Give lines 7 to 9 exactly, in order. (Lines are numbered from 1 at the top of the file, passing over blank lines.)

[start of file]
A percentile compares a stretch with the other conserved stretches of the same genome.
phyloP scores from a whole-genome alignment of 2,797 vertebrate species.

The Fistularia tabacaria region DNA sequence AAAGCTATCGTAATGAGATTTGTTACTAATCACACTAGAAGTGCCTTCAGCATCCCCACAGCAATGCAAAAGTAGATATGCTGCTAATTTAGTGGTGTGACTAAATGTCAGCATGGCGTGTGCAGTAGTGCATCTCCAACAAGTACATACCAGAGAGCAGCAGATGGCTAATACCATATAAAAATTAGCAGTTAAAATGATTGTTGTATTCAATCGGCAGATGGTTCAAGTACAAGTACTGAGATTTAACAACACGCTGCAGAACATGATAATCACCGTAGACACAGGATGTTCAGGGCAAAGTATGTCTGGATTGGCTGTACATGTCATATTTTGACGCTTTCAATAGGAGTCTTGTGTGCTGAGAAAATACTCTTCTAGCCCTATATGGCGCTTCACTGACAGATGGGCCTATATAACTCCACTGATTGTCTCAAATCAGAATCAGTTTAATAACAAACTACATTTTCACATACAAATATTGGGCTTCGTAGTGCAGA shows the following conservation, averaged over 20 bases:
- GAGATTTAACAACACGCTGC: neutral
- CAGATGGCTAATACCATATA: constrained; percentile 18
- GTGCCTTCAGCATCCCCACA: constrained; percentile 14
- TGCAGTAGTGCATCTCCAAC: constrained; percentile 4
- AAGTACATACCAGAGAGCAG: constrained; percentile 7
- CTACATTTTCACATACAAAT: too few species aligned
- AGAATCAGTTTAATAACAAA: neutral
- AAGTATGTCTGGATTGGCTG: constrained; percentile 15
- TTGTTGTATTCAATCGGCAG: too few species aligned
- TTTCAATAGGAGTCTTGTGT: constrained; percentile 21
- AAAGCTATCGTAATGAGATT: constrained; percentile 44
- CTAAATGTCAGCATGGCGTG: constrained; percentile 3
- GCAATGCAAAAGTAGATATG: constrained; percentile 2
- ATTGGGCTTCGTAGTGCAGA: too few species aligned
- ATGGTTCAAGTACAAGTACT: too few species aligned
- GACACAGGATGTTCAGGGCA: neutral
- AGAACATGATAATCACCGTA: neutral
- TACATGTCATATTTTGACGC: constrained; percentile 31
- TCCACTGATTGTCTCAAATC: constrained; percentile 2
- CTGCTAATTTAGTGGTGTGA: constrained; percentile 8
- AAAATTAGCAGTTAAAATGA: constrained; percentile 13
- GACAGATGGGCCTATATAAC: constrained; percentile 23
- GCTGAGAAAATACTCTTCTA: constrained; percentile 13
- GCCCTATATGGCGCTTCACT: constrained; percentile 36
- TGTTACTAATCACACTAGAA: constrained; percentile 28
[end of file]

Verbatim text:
- TGCAGTAGTGCATCTCCAAC: constrained; percentile 4
- AAGTACATACCAGAGAGCAG: constrained; percentile 7
- CTACATTTTCACATACAAAT: too few species aligned